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story.lead_photo.caption Bentonville School District administration building.

BENTONVILLE -- A proposed change to junior high school attendance zones would cause nearly 400 students to change schools between their seventh- and eighth-grade years, according to officials' projections.

A zoning change is necessary with the School District's fourth junior high school set to open in August 2020 at Holloway and North Vaughn roads in Centerton. The fourth junior high hasn't been named.

Student impact

Under the Bentonville School District’s proposed junior high school rezoning plan that would take effect with the 2020-21 school year, here’s how many students entering the eighth grade that year would need to change schools. Bentonville’s junior high schools cover the seventh and eighth grades.

Current zoneProposed zoneNumber of students

Fulbright Junior High No. 4254

Lincoln Junior High No. 488

Washington Fulbright43

Lincoln Washington12

Total students impacted: 397

Source: Bentonville School District

District administrators presented their rezoning plan Monday at a community forum at Bentonville High School. Five people, not including administrators, showed up for the meeting.

The plan shows the fourth junior high school's zone would cover the district's southwest quadrant, including most of Centerton and part of southwest Bentonville. It would take up much of what is now Fulbright Junior High School's zone.

Fulbright finished this past school year with 940 students, close to its capacity of 1,000. The proposed rezoning would shrink Fulbright's zone such that it would open the 2020-21 school year with an estimated 709 students.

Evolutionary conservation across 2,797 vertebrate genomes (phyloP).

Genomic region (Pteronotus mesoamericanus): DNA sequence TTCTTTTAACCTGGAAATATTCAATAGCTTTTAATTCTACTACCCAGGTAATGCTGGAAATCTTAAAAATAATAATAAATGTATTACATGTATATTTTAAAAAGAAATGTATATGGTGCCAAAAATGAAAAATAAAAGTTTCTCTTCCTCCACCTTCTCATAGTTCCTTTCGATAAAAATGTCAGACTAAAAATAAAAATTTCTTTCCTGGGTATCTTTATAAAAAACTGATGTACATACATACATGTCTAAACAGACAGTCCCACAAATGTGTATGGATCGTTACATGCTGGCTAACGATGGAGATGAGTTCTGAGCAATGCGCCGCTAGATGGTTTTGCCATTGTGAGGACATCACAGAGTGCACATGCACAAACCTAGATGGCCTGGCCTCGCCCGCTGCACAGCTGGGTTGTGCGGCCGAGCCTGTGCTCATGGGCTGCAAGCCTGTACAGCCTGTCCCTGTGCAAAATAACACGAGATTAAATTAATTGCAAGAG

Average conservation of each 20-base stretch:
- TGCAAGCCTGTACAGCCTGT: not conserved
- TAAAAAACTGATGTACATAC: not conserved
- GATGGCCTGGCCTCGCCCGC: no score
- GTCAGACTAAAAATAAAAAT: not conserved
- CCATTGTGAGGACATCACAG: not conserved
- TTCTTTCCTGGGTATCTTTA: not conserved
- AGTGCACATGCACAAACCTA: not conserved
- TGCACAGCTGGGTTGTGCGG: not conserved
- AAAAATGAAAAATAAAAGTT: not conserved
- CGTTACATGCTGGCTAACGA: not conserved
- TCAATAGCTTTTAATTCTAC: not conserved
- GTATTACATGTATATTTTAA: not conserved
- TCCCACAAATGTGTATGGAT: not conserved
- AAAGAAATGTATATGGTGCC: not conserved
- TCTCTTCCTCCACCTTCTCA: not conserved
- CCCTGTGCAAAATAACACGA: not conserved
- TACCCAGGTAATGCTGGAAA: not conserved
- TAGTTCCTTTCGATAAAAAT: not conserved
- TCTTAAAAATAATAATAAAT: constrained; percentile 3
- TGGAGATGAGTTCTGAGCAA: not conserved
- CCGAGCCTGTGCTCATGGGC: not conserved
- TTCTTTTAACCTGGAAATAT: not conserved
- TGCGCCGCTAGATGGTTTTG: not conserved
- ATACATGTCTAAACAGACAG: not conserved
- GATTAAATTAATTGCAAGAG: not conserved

The other two junior highs -- Washington and Lincoln -- would see minor changes to their zones. Washington, which covers the northeast part of the district, would receive a downtown section of Lincoln's zone stretching from Walton Boulevard several blocks east to Southwest A Street. Another section of Washington, east of Walton and south of Southeast 14th Street, would shift to Fulbright's zone.

Lincoln's zone would lose the Kensington Hills neighborhood of Centerton and another section west of Main Street in Centerton to the fourth junior high school's zone.

Administrators presented their proposal for the first time at last week's School Board meeting. They have made one change since then at the board's suggestion, adding a bit more of Fulbright's zone to the fourth junior high school's zone.

"What this did was this followed the current high school boundary, so it allowed us to have three schools that would be 100% feeder into their high schools," said Tanya Sharp, director of student services.

Lincoln Junior High would be the only school that doesn't feed all of its students to the same high school. It would send 44% of its students to Bentonville High School and 56% to West High School, according to Sharp.

"Our board has been very interested in what feeder patterns would look like," she said.

One woman in the audience asked why the Sienna Estates subdivision near downtown Centerton would stay in Lincoln's zone instead of shifting to the fourth junior high school. She said it didn't make much sense, considering Lincoln would be at 82% capacity, while the fourth junior high would be only 68% full, according to district projections.

Mike Brinson, a Sienna Estates resident, said his three children will have to go in three different directions: west to West High School, east to Lincoln Junior High and south to Osage Creek Elementary. Families like his will spend about 90 minutes a day transporting their kids to school, he said.

The district's plan to keep Sienna Estates in the Lincoln zone had to do with bus transportation logistics, Sharp said. She added the district has to allow for the most growth in the new school's zone.

Administrators pledged they will consider all public feedback to their rezoning plan before they present a final version for approval at the School Board's meeting on July 16.

"We're taking notes," said Superintendent Debbie Jones. "We'll take those back, evaluate and see if those changes can be made. Then we formulate a recommendation that will go before the board."

NW News on 06/11/2019

Print Headline: Bentonville details junior high rezoning plan

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